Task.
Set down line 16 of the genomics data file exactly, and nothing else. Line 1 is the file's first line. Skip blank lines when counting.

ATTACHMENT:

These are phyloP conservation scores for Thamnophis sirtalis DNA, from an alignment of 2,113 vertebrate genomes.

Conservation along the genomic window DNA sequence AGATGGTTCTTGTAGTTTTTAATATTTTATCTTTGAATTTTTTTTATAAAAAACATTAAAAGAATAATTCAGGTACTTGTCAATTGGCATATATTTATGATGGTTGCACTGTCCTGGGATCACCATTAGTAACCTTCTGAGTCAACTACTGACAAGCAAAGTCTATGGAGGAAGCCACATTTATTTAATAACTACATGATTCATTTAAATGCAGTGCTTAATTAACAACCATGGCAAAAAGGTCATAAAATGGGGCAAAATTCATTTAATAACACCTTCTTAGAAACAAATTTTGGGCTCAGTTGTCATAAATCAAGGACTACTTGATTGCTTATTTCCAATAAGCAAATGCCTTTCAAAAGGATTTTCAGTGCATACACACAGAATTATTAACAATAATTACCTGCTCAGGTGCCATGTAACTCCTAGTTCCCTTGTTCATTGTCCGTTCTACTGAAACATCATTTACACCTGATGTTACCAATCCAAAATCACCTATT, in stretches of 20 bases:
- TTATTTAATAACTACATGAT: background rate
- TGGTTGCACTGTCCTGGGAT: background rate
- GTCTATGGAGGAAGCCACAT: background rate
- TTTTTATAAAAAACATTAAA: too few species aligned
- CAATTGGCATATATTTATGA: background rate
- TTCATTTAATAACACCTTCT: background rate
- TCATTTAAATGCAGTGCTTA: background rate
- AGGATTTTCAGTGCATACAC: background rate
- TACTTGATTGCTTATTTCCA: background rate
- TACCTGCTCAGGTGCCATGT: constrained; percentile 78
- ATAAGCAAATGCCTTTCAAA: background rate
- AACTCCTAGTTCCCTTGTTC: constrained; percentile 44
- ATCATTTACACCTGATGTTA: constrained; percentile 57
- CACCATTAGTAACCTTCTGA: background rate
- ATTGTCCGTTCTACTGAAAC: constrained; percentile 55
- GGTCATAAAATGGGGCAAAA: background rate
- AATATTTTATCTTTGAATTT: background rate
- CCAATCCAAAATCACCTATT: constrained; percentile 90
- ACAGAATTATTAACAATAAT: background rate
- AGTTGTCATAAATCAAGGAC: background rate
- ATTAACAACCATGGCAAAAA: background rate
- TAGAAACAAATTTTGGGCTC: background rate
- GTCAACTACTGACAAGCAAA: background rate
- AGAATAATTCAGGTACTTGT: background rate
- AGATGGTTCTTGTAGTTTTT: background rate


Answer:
- CACCATTAGTAACCTTCTGA: background rate